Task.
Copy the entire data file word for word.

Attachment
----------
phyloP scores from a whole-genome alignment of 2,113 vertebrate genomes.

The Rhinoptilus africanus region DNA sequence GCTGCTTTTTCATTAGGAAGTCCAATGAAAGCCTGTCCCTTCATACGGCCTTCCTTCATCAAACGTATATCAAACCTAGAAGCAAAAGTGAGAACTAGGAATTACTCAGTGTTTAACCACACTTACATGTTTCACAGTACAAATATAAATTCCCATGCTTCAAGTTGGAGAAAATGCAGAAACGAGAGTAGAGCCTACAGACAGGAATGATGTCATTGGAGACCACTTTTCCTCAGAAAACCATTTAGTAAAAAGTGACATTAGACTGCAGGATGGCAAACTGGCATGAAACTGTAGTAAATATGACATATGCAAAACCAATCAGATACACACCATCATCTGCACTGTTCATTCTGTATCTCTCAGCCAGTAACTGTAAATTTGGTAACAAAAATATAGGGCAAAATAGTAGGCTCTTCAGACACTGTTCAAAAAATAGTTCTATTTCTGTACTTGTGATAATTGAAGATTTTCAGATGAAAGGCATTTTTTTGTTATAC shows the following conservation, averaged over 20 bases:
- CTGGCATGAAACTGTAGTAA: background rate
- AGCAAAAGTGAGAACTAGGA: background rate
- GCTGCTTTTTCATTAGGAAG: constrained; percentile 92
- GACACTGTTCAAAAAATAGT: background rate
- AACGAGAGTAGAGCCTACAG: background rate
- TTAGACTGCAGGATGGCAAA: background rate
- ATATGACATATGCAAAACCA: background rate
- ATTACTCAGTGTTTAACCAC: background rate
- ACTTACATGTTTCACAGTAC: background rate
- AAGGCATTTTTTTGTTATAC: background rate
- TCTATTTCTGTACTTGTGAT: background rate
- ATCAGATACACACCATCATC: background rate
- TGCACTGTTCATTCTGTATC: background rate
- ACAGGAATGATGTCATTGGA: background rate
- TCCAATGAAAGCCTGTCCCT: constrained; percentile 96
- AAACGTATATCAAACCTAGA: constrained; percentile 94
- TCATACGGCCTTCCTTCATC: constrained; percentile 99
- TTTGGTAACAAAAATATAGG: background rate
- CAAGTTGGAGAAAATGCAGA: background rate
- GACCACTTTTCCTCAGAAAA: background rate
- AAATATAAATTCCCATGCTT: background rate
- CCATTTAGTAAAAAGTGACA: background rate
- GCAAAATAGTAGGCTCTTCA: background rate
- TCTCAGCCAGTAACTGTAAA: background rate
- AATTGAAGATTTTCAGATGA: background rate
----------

phyloP scores from a whole-genome alignment of 2,113 vertebrate genomes.

The Rhinoptilus africanus region DNA sequence GCTGCTTTTTCATTAGGAAGTCCAATGAAAGCCTGTCCCTTCATACGGCCTTCCTTCATCAAACGTATATCAAACCTAGAAGCAAAAGTGAGAACTAGGAATTACTCAGTGTTTAACCACACTTACATGTTTCACAGTACAAATATAAATTCCCATGCTTCAAGTTGGAGAAAATGCAGAAACGAGAGTAGAGCCTACAGACAGGAATGATGTCATTGGAGACCACTTTTCCTCAGAAAACCATTTAGTAAAAAGTGACATTAGACTGCAGGATGGCAAACTGGCATGAAACTGTAGTAAATATGACATATGCAAAACCAATCAGATACACACCATCATCTGCACTGTTCATTCTGTATCTCTCAGCCAGTAACTGTAAATTTGGTAACAAAAATATAGGGCAAAATAGTAGGCTCTTCAGACACTGTTCAAAAAATAGTTCTATTTCTGTACTTGTGATAATTGAAGATTTTCAGATGAAAGGCATTTTTTTGTTATAC shows the following conservation, averaged over 20 bases:
- CTGGCATGAAACTGTAGTAA: background rate
- AGCAAAAGTGAGAACTAGGA: background rate
- GCTGCTTTTTCATTAGGAAG: constrained; percentile 92
- GACACTGTTCAAAAAATAGT: background rate
- AACGAGAGTAGAGCCTACAG: background rate
- TTAGACTGCAGGATGGCAAA: background rate
- ATATGACATATGCAAAACCA: background rate
- ATTACTCAGTGTTTAACCAC: background rate
- ACTTACATGTTTCACAGTAC: background rate
- AAGGCATTTTTTTGTTATAC: background rate
- TCTATTTCTGTACTTGTGAT: background rate
- ATCAGATACACACCATCATC: background rate
- TGCACTGTTCATTCTGTATC: background rate
- ACAGGAATGATGTCATTGGA: background rate
- TCCAATGAAAGCCTGTCCCT: constrained; percentile 96
- AAACGTATATCAAACCTAGA: constrained; percentile 94
- TCATACGGCCTTCCTTCATC: constrained; percentile 99
- TTTGGTAACAAAAATATAGG: background rate
- CAAGTTGGAGAAAATGCAGA: background rate
- GACCACTTTTCCTCAGAAAA: background rate
- AAATATAAATTCCCATGCTT: background rate
- CCATTTAGTAAAAAGTGACA: background rate
- GCAAAATAGTAGGCTCTTCA: background rate
- TCTCAGCCAGTAACTGTAAA: background rate
- AATTGAAGATTTTCAGATGA: background rate